Dress for Success -or- Professionalism vs. the Interview

Dressing professionally is never more important than when seeking employment.  When a hiring manager gets their first look at a prospective employee – for the sake of this article that would be you – what do you want them to think?  Let’s see if I can help you make them think, “Wow! I want that person on my team!”

I am constantly amazed by just how casual this world has become.  I have seen prospective employees wearing jeans, t-shirts, flip-flops, ill-fitting clothing, dirty clothing, sporting all manner of piercings and tattoos (more on that, specifically, later) unkempt hair and a general outward appearance of apathy.  I find myself wondering about the thought processes of these individuals while they are dressing themselves.  It seems to me that in order to get a job – a decent, well-paying, respectable job – one needs to actually care not only about what skills one can offer (which is obviously important) but also how one appears to a prospective employer.  A good first impression is not necessarily the most important thing in the corporate world, but it certainly helps.

In my opinion, it does not matter if you are applying for fry cook at McDonalds, a call-center representative, a sales manager or the company CEO – it is always a good idea to dress professionally for your initial interview and then let your employer dictate the dress code thereafter.  Also, once dress code has been discussed, stick to it!  This, of course, applies to all jobs, unless you are applying for a position with a company that promotes self-expression such as the little store on the corner that specializes in original vinyl recordings or the little bead and yarn shop with the wacky owner, or the trendy art gallery downtown.  Even then, it is better to ask how you should dress for an interview than risk showing up in something inappropriate and being turned down solely based on your appearance.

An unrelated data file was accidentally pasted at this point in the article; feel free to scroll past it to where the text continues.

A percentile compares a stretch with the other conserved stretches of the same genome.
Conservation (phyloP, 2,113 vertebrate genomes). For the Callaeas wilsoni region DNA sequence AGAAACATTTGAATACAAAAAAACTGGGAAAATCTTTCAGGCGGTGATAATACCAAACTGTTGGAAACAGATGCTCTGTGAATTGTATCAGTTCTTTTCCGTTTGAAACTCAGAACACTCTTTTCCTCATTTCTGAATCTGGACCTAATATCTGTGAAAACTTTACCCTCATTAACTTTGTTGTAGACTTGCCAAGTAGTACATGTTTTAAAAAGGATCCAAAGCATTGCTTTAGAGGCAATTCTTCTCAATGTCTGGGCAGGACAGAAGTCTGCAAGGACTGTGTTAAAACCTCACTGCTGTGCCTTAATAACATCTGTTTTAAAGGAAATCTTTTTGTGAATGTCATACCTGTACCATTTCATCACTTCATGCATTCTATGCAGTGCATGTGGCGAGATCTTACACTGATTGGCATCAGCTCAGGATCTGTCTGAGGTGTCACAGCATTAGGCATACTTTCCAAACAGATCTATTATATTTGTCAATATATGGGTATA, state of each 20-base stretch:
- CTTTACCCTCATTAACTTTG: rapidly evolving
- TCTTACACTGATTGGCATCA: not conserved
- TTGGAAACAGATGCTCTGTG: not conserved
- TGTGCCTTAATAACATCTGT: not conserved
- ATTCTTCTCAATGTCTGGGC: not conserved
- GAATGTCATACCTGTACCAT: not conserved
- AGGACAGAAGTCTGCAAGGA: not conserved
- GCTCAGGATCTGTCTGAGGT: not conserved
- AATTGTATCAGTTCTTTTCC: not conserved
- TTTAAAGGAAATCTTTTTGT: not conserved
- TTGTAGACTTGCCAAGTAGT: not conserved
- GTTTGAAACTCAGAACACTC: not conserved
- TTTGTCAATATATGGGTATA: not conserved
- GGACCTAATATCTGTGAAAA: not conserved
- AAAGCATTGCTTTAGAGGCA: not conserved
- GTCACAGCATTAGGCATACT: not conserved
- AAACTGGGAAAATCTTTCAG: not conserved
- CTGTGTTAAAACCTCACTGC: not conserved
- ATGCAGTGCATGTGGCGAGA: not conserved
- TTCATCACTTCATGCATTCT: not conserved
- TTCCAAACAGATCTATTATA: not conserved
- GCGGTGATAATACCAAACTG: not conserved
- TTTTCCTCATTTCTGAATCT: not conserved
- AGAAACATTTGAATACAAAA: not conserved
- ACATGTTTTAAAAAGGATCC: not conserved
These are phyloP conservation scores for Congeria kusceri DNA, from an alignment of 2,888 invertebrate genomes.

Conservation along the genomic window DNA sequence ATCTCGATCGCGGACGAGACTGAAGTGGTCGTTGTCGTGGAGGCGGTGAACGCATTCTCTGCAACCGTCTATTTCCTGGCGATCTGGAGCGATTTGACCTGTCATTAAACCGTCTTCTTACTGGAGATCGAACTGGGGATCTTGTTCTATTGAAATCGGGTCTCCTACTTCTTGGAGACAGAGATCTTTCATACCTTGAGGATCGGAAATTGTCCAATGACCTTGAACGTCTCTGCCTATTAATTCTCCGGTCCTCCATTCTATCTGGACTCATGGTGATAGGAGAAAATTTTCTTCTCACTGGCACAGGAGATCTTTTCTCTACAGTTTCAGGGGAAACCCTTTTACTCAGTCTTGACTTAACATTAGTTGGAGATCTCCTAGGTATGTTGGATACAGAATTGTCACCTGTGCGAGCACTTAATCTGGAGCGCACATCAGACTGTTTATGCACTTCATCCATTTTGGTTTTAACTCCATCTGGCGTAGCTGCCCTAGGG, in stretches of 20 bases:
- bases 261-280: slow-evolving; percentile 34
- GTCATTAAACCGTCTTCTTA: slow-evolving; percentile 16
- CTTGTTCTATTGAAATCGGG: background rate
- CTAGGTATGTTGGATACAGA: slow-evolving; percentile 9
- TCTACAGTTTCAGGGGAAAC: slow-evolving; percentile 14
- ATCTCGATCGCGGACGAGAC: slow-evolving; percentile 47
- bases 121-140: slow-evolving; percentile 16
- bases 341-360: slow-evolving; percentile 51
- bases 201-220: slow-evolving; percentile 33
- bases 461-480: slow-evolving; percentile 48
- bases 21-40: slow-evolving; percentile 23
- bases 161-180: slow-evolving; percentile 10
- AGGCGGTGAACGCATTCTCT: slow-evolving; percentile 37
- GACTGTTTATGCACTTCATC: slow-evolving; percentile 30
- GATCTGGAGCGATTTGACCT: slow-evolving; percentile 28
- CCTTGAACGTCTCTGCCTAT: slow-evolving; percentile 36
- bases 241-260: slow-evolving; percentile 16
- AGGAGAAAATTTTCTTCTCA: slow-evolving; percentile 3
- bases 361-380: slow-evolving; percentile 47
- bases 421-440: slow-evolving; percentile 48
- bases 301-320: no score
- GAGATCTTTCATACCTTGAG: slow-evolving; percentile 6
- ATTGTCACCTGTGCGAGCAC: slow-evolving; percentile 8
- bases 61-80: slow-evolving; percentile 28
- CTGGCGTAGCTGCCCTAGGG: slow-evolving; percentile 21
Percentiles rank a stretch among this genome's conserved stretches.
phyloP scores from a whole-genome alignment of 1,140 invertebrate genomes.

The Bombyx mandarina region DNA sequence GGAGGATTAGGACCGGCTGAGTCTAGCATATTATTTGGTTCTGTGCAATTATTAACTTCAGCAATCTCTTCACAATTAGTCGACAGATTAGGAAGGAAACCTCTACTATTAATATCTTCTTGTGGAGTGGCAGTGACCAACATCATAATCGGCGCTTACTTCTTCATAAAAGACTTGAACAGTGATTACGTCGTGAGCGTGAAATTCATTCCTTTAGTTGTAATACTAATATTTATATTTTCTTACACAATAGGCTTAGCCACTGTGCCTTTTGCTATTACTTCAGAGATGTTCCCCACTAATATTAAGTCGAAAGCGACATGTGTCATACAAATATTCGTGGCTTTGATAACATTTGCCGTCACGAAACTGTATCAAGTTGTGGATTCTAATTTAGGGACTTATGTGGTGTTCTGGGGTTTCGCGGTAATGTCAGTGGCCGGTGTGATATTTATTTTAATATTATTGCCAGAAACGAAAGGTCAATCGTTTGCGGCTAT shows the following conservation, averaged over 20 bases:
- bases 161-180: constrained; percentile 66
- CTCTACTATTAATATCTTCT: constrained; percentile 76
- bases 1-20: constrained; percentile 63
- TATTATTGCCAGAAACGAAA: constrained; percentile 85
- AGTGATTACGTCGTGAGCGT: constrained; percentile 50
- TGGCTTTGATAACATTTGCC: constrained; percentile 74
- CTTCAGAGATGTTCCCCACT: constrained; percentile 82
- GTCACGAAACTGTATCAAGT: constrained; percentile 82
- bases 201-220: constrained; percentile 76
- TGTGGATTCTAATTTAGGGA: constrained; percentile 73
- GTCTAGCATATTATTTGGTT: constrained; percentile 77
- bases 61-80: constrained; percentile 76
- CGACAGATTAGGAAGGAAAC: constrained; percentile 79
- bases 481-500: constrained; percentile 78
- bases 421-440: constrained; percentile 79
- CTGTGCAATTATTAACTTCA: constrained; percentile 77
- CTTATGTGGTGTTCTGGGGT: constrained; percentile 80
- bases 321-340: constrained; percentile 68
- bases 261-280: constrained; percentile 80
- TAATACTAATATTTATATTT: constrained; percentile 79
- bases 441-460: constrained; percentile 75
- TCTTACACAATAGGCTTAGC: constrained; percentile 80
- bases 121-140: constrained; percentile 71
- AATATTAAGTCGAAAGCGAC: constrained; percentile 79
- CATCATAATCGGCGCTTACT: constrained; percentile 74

Speaking of the corporate world, I’ve been in it for quite a while now; long enough to have a good idea of what the word “professional” means.  And while I may not be a hiring manager, or one who has any say in hiring practices, I have observed much and have had multiple discussions about this very subject with those who are in such positions.  I made copious mental notes and serve them up for you now, on the virtual silver platter. 


  • Go easy on the make-up and jewelry.  You are there to discuss how your skills can benefit the company, not show them how well you can accessorize or demonstrate your skill with an eye pencil.
  • Do not wear perfume.  Seriously.  This one is pretty important, folks.  If you must wear perfume, go easy with the application!  Keep in mind that many people are sensitive to artificial or overwhelming scents; an allergic reaction can end your interview before it starts.  Also, if you have a thing for patchouli oil…just don’t.  OK?
  • Wear clothing that is comfortable and fits well.  Clothing that is tight, revealing, loose or ill-fitting is inappropriate.  Not only that but if you are fidgeting with your clothes (or jewelry, or hair) during the interview, you run the risk of seeming insincere.  It’s okay to be trendy, but make a concerted effort to do it in a professional, well-put-together way.